How did a huge row erupt over tomato paste? How did my husband end up threatening me with his own mental breakdown? Suddenly he was revving up the truck, trying to pull off the grass with a loose pan of sauce bubbling on stove. But worst of all, after we’d agreed – he’d promised – that nothing was to be mentioned to the kids until after Ruby’s visit, in front of Zola he said “Yes, let’s just go quick to Mombasa then I can go and stay a month in UK. It will be good to be apart like you said”.

I packed everything away. I lay on the bed feeling completely numb while he moved the truck. I only cried later thinking of Ruby. I played her Cobblepot voicenote twice to cheer me. The unnecessary drama continued when some guys came knocking asking for money and Sampson decided to mention he had a (non-existent) gun?

So instead of a lovely calm evening and an early night, a great sleep and a golden morning walk by the lake, I woke feeling like a ragdoll that had been shaken violently the whole night. After all the upset and crying, my brainstem was battling more inflammation than when we arrived at the lake to spend a couple of days calming it down.

Before Big Reg continued on the horribly bouncy highway south past Wendo, I took 200mg Ibuprofen. It gave me one hour without pain, wedged in with my purple flight pillow on the bed in the back, as Sampson careered around dozens of tuktuks driving like dodgems around the animals and people wandering across the road. I was so dizzy to start off with, it felt like I spent the whole day on a rollercoaster.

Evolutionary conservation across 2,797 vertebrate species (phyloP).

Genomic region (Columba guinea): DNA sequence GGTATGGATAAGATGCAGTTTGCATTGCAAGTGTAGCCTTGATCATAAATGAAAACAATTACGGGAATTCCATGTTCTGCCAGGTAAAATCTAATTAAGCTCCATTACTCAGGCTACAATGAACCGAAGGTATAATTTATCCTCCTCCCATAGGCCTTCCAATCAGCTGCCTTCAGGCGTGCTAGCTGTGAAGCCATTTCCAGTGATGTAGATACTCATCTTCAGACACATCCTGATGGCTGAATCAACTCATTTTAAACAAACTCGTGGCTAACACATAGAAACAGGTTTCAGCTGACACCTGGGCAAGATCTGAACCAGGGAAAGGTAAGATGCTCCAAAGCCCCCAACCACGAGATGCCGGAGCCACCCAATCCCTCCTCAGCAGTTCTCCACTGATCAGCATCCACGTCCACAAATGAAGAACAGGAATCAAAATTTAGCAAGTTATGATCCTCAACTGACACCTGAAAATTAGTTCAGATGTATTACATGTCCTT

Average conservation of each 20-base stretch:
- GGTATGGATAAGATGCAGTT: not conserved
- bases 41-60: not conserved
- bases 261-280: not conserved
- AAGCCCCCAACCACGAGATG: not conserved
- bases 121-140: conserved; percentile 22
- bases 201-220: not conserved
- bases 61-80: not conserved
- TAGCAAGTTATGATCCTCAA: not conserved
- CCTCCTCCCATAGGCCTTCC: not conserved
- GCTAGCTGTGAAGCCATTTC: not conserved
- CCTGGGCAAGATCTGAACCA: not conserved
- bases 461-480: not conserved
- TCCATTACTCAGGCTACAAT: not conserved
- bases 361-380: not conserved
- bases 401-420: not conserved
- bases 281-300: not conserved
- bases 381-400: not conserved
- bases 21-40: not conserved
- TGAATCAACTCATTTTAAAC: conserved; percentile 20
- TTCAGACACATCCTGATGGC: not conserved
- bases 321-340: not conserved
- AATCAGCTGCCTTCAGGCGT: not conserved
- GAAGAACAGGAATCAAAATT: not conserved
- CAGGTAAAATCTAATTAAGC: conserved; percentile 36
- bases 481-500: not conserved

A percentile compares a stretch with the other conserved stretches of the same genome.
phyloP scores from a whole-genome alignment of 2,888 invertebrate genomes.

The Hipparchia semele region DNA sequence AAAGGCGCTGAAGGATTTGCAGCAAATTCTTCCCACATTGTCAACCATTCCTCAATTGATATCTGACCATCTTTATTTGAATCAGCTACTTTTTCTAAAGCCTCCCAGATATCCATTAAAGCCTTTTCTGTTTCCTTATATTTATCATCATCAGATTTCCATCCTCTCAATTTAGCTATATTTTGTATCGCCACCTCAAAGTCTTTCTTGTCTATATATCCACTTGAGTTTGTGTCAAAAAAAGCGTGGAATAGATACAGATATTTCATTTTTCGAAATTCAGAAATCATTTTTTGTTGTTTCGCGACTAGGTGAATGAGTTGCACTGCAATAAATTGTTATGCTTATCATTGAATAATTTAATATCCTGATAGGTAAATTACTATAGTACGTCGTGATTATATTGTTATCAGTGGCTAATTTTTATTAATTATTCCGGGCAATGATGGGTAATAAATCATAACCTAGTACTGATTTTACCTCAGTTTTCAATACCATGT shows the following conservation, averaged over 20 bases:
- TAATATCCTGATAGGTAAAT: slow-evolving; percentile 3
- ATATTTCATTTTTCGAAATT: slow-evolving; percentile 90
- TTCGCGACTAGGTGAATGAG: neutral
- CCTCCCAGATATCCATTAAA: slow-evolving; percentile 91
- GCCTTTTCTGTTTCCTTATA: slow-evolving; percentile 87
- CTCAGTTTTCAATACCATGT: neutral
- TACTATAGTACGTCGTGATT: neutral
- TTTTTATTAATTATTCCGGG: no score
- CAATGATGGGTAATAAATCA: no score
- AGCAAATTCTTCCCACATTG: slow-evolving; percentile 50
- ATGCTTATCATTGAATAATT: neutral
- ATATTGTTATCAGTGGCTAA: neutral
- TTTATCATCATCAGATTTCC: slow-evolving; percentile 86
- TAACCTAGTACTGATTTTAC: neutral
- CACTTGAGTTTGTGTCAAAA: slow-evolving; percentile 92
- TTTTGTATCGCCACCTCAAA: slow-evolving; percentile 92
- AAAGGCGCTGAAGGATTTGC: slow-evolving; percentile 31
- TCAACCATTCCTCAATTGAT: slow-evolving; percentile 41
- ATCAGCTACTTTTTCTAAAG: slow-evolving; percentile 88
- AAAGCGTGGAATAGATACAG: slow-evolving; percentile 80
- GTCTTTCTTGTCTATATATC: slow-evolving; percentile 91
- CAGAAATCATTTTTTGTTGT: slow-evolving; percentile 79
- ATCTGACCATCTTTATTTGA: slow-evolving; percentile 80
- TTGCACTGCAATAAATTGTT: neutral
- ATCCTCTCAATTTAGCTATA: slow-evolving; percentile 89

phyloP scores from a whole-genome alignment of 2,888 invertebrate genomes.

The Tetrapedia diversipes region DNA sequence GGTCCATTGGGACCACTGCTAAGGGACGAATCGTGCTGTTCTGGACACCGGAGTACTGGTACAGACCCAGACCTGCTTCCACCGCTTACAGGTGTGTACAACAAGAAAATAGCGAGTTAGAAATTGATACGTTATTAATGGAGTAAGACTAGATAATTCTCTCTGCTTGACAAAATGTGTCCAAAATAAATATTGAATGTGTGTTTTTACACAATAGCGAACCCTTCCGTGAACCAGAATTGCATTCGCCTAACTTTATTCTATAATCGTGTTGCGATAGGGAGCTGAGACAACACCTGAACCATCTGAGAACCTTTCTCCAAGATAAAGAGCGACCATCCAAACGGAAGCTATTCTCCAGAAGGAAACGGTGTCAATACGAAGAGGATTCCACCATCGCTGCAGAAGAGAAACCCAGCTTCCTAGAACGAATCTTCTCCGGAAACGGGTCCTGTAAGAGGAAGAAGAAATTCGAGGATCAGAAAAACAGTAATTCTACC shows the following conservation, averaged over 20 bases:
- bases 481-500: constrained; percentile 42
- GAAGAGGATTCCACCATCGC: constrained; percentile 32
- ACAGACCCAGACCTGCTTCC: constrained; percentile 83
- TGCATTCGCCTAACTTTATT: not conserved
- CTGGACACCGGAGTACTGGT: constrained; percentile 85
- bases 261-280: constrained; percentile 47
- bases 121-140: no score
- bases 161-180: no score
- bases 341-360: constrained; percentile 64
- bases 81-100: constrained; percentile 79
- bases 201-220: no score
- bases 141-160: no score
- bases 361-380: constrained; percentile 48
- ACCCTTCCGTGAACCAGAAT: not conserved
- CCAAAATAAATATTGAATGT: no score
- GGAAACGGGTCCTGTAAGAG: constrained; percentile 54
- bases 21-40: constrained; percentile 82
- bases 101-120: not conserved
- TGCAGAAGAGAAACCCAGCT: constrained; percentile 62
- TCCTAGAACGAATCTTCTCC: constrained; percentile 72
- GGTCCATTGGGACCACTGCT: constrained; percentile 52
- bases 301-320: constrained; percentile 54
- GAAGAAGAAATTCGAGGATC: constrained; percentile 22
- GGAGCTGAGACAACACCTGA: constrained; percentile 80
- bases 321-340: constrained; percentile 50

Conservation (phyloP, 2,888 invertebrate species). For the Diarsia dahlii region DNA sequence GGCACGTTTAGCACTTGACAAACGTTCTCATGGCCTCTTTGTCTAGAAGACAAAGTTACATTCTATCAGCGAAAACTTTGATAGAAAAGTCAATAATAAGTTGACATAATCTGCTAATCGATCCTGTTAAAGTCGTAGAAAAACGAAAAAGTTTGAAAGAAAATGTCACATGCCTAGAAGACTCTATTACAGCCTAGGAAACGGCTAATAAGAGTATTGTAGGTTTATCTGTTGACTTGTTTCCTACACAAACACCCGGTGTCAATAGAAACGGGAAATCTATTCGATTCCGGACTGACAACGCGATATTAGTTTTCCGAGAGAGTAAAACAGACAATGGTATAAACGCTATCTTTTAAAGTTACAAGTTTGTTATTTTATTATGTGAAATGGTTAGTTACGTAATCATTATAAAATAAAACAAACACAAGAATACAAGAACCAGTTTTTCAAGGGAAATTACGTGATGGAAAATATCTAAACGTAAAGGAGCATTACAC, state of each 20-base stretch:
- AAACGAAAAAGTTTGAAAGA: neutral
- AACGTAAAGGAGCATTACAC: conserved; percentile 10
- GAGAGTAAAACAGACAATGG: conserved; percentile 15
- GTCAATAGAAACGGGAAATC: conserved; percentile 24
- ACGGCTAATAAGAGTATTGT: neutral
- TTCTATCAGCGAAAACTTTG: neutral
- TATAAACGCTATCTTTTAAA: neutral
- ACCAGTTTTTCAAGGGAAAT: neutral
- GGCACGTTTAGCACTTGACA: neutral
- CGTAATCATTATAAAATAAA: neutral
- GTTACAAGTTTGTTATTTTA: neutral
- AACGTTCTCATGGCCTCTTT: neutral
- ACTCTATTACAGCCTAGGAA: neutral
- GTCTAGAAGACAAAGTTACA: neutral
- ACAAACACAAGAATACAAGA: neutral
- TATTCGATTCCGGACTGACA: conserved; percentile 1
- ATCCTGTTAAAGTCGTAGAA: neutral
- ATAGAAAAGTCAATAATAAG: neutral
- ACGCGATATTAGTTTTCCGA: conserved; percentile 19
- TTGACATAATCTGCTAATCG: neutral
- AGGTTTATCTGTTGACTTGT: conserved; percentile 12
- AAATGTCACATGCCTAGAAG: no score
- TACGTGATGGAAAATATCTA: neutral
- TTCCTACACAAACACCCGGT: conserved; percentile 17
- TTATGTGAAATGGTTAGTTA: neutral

At 1pm I had to use my emergency whistle to get Sampson’s attention to stop driving like a lunatic and eat lunch. After another 400mg Ibuprofen, I sat strapped in the front – I’d missed the transition from thorn trees and sand to rich red earth, coffee and banana trees. I figured I was going to feel terrible either way, so I might as well enjoy a view of more than the sky.

Wanting to make the post-painkilling-pills kidney ache worthwhile, I tucked into a bag of cherry flavour chews. The road got harder with long unsealed sections making it very slow going and relentlessly rough. My dizziness got so intense, I was trying to teach without turning my head back to Zola sitting on the bench behind us.

It was getting late and we were beginning to despair of finding a relatively empty place to pull over and park in this most populous province in Africa without constant “You-you-you” and “Money, money” demands, when I spotted a school sign on a gate with a big grassy expanse behind it and suggested we ask for shelter.

It was a brilliant solution: the caretakers were gentle and welcoming. The only problem was that when I got up from my seat to fetch the press file to show them, the world started spinning wildly – WILDLY. Not just my usual got-up-too-quick just-stepped-off-a-fairground-ride feeling but STILL ON IT AND SPINNING.